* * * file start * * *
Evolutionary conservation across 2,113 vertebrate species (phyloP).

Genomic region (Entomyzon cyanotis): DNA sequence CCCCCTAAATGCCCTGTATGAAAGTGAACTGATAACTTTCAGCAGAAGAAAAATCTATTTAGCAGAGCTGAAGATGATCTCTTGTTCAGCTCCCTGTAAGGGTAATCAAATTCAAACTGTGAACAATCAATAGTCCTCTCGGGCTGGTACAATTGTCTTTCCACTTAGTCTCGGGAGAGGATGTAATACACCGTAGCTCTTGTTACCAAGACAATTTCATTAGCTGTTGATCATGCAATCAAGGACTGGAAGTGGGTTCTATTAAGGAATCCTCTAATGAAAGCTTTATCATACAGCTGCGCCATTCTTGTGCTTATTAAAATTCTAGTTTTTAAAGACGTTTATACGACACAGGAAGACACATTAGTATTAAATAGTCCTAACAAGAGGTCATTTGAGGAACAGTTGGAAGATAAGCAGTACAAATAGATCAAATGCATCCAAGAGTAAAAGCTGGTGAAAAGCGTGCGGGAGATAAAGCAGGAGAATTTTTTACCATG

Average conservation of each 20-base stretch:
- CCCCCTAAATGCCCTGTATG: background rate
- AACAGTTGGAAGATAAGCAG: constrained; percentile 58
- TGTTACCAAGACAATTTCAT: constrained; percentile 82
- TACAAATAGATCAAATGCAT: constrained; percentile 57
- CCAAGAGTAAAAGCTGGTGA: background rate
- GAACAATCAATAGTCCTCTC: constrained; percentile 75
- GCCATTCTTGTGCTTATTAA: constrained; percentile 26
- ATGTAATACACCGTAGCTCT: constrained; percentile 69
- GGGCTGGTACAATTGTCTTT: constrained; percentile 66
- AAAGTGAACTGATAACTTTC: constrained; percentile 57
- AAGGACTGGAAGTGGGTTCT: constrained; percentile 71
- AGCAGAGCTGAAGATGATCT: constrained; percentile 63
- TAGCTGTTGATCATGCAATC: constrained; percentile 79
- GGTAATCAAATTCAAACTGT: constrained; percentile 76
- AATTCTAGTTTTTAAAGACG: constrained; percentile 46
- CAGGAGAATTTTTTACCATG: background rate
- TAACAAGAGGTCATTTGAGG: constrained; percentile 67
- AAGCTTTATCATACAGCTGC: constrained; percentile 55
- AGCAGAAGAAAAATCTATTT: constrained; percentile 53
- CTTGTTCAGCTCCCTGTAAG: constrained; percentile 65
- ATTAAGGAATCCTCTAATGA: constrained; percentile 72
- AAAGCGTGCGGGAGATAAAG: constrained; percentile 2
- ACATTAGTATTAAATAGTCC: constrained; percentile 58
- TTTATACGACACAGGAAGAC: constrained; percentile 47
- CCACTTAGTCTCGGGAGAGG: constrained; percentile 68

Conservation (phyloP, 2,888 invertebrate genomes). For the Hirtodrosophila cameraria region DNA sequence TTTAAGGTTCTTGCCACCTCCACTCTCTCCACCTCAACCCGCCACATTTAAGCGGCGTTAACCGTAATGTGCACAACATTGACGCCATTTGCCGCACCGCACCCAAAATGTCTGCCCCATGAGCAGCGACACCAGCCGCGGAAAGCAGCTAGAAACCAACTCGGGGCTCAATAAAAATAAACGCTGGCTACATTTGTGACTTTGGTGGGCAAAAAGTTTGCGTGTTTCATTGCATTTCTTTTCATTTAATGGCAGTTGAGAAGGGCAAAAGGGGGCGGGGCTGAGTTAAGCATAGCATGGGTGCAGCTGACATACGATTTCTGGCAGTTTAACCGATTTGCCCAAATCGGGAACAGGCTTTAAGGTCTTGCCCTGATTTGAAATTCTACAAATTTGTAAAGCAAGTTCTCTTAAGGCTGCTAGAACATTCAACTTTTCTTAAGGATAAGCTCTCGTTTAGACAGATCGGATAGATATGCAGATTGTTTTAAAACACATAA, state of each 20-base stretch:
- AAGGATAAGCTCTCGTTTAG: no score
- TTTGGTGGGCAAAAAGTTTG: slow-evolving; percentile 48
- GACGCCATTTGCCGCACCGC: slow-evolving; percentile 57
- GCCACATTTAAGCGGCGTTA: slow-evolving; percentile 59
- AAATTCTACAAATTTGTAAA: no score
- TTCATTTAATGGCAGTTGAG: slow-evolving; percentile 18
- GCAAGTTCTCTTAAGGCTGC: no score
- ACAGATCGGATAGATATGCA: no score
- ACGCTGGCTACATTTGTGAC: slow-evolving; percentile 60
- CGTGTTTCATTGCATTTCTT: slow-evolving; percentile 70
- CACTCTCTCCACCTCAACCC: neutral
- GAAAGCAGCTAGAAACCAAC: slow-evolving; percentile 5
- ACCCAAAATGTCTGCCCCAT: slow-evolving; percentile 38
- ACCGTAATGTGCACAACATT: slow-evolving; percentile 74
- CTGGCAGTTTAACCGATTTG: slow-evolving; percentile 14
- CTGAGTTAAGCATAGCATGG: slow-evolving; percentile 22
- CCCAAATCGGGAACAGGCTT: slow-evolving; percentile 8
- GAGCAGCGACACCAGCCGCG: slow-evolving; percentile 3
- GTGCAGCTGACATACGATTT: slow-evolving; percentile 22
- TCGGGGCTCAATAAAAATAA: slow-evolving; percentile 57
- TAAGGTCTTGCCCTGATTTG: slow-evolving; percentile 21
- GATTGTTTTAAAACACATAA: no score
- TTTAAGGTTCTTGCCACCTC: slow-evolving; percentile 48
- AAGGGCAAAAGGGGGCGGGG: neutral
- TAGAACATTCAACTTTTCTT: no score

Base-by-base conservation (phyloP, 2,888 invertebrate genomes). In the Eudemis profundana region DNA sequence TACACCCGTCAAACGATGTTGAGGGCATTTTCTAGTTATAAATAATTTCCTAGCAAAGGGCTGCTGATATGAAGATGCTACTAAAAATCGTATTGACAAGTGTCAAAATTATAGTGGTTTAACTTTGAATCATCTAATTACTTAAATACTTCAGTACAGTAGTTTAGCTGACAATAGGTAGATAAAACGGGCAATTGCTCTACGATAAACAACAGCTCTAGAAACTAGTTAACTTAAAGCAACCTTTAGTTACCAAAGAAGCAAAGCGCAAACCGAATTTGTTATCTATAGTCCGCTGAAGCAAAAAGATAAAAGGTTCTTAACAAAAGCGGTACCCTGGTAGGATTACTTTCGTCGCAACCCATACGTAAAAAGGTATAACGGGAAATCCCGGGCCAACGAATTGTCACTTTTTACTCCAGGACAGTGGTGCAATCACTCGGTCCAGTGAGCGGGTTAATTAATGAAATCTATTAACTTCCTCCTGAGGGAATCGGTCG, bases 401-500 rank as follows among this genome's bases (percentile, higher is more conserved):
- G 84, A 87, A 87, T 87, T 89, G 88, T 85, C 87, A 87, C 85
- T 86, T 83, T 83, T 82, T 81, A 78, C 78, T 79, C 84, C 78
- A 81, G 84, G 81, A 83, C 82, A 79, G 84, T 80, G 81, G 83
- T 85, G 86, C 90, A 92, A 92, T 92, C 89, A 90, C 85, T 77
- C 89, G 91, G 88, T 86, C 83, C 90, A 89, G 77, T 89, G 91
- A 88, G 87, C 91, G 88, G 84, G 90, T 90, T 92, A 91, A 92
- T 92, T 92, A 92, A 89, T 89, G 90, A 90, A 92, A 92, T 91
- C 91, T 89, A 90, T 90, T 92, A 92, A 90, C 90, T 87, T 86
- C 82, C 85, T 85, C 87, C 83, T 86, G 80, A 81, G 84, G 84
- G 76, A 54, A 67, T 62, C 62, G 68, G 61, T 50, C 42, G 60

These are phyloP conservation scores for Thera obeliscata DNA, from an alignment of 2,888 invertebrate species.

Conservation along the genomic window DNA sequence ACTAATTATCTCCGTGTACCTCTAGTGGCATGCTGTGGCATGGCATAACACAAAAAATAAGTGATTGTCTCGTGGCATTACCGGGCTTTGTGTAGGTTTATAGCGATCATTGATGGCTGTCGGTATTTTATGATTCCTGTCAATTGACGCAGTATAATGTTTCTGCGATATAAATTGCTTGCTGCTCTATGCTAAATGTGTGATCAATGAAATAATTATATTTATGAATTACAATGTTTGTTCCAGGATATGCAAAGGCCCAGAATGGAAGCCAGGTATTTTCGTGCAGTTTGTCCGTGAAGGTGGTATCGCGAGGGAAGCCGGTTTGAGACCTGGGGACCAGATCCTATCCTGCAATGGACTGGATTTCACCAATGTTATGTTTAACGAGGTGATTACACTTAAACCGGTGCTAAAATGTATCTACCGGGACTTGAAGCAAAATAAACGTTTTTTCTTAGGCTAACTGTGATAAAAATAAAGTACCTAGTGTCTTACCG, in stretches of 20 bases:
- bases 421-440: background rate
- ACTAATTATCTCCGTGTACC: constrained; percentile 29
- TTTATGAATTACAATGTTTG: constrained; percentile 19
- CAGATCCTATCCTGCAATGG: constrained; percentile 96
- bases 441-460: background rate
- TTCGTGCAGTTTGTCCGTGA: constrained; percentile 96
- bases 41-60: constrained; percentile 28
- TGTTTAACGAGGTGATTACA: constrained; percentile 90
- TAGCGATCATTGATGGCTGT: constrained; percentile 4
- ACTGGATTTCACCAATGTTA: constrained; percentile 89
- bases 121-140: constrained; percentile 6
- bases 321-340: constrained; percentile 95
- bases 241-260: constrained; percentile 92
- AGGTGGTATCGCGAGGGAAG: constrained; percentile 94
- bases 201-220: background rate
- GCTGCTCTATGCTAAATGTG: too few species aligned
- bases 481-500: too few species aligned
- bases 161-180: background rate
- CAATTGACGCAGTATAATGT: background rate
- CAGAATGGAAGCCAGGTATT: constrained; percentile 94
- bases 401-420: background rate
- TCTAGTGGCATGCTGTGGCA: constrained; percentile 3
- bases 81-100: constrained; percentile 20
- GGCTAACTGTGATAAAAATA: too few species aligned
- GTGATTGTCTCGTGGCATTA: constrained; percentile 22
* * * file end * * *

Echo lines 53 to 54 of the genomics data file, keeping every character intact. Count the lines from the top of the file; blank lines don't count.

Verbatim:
- AAGGGCAAAAGGGGGCGGGG: neutral
- TAGAACATTCAACTTTTCTT: no score